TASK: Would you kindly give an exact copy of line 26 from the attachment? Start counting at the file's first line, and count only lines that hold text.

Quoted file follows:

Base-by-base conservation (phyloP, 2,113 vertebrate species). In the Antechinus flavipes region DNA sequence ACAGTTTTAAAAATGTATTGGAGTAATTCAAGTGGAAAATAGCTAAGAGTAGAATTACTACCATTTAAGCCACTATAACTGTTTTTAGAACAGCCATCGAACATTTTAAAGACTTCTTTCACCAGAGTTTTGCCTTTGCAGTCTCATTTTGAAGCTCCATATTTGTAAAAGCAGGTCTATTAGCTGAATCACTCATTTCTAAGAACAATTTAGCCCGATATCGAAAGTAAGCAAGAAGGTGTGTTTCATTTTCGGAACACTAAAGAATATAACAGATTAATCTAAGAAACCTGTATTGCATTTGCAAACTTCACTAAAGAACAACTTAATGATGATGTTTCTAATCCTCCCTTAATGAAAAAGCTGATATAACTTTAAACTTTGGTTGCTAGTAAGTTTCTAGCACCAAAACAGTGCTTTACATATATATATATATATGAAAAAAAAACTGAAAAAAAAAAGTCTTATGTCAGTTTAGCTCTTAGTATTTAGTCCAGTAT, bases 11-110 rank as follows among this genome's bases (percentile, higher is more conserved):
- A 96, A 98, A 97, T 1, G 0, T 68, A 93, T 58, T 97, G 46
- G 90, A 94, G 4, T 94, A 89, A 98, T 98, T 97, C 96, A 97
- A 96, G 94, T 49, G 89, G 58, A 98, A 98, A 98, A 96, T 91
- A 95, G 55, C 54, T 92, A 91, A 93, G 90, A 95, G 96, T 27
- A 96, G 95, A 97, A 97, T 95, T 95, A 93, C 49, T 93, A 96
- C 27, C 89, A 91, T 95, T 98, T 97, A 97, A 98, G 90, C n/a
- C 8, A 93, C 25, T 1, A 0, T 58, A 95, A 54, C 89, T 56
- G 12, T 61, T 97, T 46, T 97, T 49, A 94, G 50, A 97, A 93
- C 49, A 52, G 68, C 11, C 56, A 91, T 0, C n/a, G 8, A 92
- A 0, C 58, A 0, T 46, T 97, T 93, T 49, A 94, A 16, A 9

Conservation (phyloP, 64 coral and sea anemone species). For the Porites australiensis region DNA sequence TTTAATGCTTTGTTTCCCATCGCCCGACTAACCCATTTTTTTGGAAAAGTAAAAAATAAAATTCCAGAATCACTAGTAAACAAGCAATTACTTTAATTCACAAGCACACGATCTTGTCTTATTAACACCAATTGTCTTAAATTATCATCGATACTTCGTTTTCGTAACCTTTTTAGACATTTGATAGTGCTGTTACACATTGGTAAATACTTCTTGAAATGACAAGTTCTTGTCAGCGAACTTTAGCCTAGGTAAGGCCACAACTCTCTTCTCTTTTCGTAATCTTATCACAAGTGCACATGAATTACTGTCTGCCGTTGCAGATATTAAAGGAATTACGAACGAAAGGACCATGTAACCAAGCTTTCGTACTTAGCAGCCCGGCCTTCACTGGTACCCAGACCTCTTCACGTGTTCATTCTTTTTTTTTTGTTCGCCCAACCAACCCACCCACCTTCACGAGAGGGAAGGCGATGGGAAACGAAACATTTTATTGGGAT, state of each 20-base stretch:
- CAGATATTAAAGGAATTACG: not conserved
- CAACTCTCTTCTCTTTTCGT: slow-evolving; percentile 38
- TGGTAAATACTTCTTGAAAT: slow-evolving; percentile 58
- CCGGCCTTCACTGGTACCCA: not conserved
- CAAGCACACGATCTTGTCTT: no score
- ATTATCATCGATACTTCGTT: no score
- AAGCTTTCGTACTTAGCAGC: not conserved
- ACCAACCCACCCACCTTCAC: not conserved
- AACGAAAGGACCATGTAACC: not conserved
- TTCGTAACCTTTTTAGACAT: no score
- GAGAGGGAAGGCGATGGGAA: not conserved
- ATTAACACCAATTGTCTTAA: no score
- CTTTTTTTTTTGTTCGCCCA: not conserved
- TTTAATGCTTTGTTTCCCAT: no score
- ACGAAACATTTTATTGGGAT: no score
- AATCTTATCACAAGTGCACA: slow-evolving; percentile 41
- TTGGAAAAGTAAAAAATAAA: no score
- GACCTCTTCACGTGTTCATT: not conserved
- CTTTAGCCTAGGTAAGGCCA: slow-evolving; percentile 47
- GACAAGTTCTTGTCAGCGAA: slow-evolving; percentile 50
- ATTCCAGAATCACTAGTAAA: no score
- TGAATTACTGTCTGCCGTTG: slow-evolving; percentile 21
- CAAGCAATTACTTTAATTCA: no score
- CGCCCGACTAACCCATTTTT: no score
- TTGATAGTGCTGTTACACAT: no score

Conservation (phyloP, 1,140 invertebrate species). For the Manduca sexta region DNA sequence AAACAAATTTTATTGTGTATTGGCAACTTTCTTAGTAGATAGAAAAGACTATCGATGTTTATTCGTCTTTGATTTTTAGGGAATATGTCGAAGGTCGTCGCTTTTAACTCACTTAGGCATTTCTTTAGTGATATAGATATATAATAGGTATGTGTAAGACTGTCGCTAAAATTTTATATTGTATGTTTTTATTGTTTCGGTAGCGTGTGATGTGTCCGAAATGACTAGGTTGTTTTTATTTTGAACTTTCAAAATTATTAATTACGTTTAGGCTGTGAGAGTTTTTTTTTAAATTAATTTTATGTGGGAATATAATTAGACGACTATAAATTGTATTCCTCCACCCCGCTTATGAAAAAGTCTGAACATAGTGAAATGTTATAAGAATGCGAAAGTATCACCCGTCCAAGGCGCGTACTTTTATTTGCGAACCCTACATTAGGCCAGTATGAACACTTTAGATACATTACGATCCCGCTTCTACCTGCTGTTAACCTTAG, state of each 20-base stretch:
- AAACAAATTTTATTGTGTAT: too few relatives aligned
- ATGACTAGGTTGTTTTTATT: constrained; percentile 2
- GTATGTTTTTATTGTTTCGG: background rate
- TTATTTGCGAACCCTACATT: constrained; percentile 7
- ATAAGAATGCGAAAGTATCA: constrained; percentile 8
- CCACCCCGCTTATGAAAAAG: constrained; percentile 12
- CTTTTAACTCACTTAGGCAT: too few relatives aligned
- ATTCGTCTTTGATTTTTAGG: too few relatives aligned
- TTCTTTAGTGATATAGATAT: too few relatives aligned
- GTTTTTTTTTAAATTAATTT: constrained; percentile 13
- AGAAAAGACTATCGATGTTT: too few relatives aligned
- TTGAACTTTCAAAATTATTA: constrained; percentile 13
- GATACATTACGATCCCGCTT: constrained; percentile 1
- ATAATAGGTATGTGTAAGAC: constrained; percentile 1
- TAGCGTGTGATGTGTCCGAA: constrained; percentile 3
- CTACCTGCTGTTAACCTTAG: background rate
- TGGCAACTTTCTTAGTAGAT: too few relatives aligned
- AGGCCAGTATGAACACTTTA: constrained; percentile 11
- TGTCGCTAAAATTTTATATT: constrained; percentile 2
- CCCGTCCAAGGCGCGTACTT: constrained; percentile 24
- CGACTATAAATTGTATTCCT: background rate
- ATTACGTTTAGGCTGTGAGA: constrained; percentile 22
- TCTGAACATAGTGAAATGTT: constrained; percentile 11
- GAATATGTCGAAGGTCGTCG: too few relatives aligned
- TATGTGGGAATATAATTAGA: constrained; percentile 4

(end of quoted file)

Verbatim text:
- TTTAATGCTTTGTTTCCCAT: no score